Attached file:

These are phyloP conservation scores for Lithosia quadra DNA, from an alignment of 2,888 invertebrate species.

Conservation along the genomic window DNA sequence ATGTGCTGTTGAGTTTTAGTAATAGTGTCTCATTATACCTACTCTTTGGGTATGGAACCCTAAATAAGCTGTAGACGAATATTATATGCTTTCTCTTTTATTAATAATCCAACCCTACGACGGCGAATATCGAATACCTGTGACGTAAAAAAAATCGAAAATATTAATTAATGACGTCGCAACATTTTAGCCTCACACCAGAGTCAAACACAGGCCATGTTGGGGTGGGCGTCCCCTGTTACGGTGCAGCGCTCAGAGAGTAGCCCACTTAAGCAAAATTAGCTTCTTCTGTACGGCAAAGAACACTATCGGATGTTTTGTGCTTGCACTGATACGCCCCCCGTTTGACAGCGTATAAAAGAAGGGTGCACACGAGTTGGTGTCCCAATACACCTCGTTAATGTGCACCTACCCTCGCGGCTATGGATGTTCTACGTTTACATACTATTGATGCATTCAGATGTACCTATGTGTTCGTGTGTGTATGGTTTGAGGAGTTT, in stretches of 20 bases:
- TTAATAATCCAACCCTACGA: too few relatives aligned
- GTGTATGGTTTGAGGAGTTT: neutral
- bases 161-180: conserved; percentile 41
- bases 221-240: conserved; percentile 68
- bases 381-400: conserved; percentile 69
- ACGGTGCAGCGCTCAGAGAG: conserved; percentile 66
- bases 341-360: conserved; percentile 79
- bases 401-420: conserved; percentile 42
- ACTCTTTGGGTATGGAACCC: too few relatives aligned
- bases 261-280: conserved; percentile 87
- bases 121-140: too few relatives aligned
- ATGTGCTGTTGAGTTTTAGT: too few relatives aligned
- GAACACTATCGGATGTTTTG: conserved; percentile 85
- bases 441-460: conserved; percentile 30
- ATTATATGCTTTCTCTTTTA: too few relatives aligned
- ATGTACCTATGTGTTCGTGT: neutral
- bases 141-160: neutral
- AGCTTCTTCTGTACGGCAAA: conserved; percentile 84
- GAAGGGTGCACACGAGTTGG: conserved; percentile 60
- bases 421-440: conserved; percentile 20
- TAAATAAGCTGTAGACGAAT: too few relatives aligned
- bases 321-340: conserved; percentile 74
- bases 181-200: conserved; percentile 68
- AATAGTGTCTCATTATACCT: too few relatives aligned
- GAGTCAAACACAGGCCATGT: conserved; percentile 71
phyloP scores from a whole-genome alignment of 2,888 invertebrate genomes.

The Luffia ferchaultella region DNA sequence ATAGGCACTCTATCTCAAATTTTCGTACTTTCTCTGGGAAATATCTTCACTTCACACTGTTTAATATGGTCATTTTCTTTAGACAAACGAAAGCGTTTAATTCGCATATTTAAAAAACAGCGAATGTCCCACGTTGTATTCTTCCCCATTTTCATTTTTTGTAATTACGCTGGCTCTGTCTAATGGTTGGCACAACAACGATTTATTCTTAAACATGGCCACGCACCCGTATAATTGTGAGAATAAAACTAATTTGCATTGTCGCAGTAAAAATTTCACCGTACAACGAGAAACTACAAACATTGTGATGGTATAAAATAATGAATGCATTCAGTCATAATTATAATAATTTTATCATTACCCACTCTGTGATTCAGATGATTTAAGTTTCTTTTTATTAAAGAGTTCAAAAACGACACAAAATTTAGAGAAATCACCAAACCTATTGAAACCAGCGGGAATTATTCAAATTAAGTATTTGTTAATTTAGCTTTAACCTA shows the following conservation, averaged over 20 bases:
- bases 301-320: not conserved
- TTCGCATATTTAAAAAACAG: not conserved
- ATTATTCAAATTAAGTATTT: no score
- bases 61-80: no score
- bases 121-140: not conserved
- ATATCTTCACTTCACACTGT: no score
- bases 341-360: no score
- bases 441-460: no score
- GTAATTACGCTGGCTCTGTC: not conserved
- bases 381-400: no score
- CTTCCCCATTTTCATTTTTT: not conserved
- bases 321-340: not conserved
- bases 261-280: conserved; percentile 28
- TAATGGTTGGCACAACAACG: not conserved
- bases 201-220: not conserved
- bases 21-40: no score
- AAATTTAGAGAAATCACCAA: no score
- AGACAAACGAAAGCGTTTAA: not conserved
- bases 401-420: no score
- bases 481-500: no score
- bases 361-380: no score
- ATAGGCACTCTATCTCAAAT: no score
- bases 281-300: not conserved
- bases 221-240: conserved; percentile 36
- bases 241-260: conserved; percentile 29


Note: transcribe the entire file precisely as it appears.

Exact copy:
These are phyloP conservation scores for Lithosia quadra DNA, from an alignment of 2,888 invertebrate species.

Conservation along the genomic window DNA sequence ATGTGCTGTTGAGTTTTAGTAATAGTGTCTCATTATACCTACTCTTTGGGTATGGAACCCTAAATAAGCTGTAGACGAATATTATATGCTTTCTCTTTTATTAATAATCCAACCCTACGACGGCGAATATCGAATACCTGTGACGTAAAAAAAATCGAAAATATTAATTAATGACGTCGCAACATTTTAGCCTCACACCAGAGTCAAACACAGGCCATGTTGGGGTGGGCGTCCCCTGTTACGGTGCAGCGCTCAGAGAGTAGCCCACTTAAGCAAAATTAGCTTCTTCTGTACGGCAAAGAACACTATCGGATGTTTTGTGCTTGCACTGATACGCCCCCCGTTTGACAGCGTATAAAAGAAGGGTGCACACGAGTTGGTGTCCCAATACACCTCGTTAATGTGCACCTACCCTCGCGGCTATGGATGTTCTACGTTTACATACTATTGATGCATTCAGATGTACCTATGTGTTCGTGTGTGTATGGTTTGAGGAGTTT, in stretches of 20 bases:
- TTAATAATCCAACCCTACGA: too few relatives aligned
- GTGTATGGTTTGAGGAGTTT: neutral
- bases 161-180: conserved; percentile 41
- bases 221-240: conserved; percentile 68
- bases 381-400: conserved; percentile 69
- ACGGTGCAGCGCTCAGAGAG: conserved; percentile 66
- bases 341-360: conserved; percentile 79
- bases 401-420: conserved; percentile 42
- ACTCTTTGGGTATGGAACCC: too few relatives aligned
- bases 261-280: conserved; percentile 87
- bases 121-140: too few relatives aligned
- ATGTGCTGTTGAGTTTTAGT: too few relatives aligned
- GAACACTATCGGATGTTTTG: conserved; percentile 85
- bases 441-460: conserved; percentile 30
- ATTATATGCTTTCTCTTTTA: too few relatives aligned
- ATGTACCTATGTGTTCGTGT: neutral
- bases 141-160: neutral
- AGCTTCTTCTGTACGGCAAA: conserved; percentile 84
- GAAGGGTGCACACGAGTTGG: conserved; percentile 60
- bases 421-440: conserved; percentile 20
- TAAATAAGCTGTAGACGAAT: too few relatives aligned
- bases 321-340: conserved; percentile 74
- bases 181-200: conserved; percentile 68
- AATAGTGTCTCATTATACCT: too few relatives aligned
- GAGTCAAACACAGGCCATGT: conserved; percentile 71
phyloP scores from a whole-genome alignment of 2,888 invertebrate genomes.

The Luffia ferchaultella region DNA sequence ATAGGCACTCTATCTCAAATTTTCGTACTTTCTCTGGGAAATATCTTCACTTCACACTGTTTAATATGGTCATTTTCTTTAGACAAACGAAAGCGTTTAATTCGCATATTTAAAAAACAGCGAATGTCCCACGTTGTATTCTTCCCCATTTTCATTTTTTGTAATTACGCTGGCTCTGTCTAATGGTTGGCACAACAACGATTTATTCTTAAACATGGCCACGCACCCGTATAATTGTGAGAATAAAACTAATTTGCATTGTCGCAGTAAAAATTTCACCGTACAACGAGAAACTACAAACATTGTGATGGTATAAAATAATGAATGCATTCAGTCATAATTATAATAATTTTATCATTACCCACTCTGTGATTCAGATGATTTAAGTTTCTTTTTATTAAAGAGTTCAAAAACGACACAAAATTTAGAGAAATCACCAAACCTATTGAAACCAGCGGGAATTATTCAAATTAAGTATTTGTTAATTTAGCTTTAACCTA shows the following conservation, averaged over 20 bases:
- bases 301-320: not conserved
- TTCGCATATTTAAAAAACAG: not conserved
- ATTATTCAAATTAAGTATTT: no score
- bases 61-80: no score
- bases 121-140: not conserved
- ATATCTTCACTTCACACTGT: no score
- bases 341-360: no score
- bases 441-460: no score
- GTAATTACGCTGGCTCTGTC: not conserved
- bases 381-400: no score
- CTTCCCCATTTTCATTTTTT: not conserved
- bases 321-340: not conserved
- bases 261-280: conserved; percentile 28
- TAATGGTTGGCACAACAACG: not conserved
- bases 201-220: not conserved
- bases 21-40: no score
- AAATTTAGAGAAATCACCAA: no score
- AGACAAACGAAAGCGTTTAA: not conserved
- bases 401-420: no score
- bases 481-500: no score
- bases 361-380: no score
- ATAGGCACTCTATCTCAAAT: no score
- bases 281-300: not conserved
- bases 221-240: conserved; percentile 36
- bases 241-260: conserved; percentile 29